Russia’s space telescope in orbit
Spektr-R begins five-year mission
Russia is celebrating its return to heavy-hitter status in space, with the successful launch of the Spektr-R radio telescope from the Baikonur Cosmodrome in Kazakhstan on Monday.
The radio telescope, which has now successfully reached orbit, is Russia’s answer to the Hubble Space Telescope, but with an added twist: its ability to link with ground-based radio telescopes in the international Radioastron project will give it an effective collection radius of 30 times Earth’s diameter, allowing it to view objects at 10,000 times Hubble’s resolution.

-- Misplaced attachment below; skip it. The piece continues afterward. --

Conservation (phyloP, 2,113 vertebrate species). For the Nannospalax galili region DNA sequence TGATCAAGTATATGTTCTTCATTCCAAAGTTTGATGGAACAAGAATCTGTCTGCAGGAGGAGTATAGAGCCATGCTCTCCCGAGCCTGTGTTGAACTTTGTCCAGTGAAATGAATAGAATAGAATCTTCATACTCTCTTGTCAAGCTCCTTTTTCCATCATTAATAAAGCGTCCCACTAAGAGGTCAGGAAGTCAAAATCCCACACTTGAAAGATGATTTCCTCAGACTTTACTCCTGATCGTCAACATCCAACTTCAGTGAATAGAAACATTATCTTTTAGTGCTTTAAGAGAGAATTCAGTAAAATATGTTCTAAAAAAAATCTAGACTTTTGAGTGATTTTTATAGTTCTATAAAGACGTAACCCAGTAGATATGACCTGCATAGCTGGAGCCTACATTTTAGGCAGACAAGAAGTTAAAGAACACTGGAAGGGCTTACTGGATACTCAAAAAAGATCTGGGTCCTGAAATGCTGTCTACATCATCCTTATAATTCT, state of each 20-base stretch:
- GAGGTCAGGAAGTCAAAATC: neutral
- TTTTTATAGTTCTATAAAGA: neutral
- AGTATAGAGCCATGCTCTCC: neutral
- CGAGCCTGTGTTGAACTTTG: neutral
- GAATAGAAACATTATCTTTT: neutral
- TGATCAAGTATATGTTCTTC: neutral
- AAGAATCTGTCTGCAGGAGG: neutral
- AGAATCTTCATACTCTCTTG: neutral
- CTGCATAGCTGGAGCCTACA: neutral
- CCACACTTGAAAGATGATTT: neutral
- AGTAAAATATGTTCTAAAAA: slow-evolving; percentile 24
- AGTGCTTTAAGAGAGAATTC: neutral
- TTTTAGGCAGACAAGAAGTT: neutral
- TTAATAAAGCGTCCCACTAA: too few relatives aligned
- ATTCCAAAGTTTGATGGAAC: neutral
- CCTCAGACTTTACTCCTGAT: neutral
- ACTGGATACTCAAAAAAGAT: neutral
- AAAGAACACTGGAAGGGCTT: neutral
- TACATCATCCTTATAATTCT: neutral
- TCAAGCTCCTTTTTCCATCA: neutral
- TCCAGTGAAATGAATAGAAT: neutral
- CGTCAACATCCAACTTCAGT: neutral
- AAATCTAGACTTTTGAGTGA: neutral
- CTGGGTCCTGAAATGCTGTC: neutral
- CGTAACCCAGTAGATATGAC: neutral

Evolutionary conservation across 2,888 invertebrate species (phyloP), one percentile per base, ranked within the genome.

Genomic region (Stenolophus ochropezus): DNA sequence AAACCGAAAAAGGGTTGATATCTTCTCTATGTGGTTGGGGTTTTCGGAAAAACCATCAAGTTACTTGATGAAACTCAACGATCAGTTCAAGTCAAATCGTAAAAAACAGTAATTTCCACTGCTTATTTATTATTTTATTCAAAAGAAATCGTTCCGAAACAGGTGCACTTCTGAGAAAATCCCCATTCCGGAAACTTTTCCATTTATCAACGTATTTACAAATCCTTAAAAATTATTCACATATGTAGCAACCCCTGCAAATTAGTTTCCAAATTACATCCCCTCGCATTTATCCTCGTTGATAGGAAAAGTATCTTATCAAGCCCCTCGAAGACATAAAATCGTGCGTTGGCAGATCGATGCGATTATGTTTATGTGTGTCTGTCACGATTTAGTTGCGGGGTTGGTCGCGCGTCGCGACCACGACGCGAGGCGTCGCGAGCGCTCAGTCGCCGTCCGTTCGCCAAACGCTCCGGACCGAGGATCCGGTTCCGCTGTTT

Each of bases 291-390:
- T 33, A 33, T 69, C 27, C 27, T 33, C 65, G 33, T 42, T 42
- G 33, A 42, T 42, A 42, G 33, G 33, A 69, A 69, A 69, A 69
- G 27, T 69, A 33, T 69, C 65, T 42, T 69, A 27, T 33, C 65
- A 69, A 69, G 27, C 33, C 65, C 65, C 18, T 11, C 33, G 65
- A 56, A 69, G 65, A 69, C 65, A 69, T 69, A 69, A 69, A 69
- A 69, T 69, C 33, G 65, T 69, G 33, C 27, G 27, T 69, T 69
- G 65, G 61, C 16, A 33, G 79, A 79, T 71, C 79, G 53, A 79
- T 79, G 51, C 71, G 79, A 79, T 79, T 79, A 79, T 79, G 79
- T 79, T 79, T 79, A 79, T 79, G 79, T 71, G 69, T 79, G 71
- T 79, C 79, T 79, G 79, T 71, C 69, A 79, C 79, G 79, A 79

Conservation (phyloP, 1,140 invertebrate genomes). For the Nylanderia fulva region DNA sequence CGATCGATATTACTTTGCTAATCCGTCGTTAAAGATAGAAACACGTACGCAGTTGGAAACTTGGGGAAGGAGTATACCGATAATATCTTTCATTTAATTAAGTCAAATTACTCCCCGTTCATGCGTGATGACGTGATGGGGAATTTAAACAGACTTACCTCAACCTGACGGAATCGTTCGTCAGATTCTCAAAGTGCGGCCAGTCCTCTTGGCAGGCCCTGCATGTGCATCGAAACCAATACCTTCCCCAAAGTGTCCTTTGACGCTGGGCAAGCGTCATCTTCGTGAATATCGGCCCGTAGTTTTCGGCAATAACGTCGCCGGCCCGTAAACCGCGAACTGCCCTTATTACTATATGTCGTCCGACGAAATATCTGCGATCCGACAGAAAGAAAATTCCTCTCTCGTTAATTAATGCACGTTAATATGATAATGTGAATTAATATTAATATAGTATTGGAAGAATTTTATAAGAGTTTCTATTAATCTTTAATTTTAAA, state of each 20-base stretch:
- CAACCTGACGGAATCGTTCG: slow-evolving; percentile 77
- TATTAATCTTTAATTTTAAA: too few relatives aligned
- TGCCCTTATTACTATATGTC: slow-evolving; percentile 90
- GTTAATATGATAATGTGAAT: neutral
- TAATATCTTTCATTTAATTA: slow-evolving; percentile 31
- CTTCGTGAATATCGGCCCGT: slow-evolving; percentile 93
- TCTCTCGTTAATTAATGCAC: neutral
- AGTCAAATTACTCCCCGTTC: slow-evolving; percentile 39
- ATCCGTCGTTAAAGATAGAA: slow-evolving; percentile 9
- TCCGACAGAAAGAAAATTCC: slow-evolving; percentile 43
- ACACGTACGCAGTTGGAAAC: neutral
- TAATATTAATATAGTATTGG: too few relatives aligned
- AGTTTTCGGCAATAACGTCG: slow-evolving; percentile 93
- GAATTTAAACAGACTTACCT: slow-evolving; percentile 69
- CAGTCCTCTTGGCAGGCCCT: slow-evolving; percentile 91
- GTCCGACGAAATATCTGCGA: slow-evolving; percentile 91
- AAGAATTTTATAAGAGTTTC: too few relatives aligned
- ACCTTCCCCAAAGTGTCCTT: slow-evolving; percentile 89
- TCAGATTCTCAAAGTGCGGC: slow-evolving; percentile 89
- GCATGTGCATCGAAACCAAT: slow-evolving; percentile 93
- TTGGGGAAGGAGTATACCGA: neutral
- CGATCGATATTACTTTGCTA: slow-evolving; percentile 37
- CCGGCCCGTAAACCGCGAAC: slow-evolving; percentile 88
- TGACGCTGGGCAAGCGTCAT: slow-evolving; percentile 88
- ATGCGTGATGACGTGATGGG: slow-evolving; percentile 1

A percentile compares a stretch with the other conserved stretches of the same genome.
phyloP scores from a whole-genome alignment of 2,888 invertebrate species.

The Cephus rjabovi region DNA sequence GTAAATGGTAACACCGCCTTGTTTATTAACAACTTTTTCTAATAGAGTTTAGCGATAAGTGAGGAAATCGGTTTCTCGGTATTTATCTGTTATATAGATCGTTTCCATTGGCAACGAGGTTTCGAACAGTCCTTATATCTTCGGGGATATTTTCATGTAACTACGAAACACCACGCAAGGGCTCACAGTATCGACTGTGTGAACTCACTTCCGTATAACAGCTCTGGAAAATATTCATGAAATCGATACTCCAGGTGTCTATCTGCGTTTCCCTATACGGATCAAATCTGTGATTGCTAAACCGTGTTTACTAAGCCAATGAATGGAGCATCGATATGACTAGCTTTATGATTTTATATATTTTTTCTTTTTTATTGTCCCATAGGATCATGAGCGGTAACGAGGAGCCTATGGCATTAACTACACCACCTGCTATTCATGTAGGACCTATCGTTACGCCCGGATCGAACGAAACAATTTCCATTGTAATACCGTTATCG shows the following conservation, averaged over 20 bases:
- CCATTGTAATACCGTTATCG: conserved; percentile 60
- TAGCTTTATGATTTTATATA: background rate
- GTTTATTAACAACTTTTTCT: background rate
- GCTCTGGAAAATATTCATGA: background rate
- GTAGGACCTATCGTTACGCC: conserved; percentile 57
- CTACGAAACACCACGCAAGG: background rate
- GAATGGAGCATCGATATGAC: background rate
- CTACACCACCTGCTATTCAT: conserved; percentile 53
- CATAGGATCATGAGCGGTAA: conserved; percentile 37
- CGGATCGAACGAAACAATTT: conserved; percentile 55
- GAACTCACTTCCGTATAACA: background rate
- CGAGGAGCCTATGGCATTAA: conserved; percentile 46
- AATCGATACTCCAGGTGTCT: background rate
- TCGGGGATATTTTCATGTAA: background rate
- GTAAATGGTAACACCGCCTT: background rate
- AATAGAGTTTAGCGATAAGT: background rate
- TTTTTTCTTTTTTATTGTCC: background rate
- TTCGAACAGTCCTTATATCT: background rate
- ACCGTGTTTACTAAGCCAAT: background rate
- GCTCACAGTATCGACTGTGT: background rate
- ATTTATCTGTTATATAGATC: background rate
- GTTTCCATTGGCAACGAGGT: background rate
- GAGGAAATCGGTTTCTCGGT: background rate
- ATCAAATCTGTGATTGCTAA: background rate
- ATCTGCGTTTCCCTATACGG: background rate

By Earth-bound telescope standards, the dish launched into space is tiny: a 10-meter instrument that will follow an elliptical orbit at an apogee of 340,000 km and dip to a wave-skimming perigee of just 1,000km.
Proposed and delayed since the 1980s, the launch of Spektr-R on its five-year mission comes as America says farewell to its Space Shuttle programme.
Although Russian-led, Spektr-R involves scientists from 20 nations, either through providing on-board hardware or through co-operation from terrestrial antennas.
According to Russia’s Federal Space Agency, the Radioastron programme will “obtain images, coordinates, motions and evolution of angular structure of different radio emitting objects”, including pulsars, interstellar plasma, black holes, and neutron stars. ®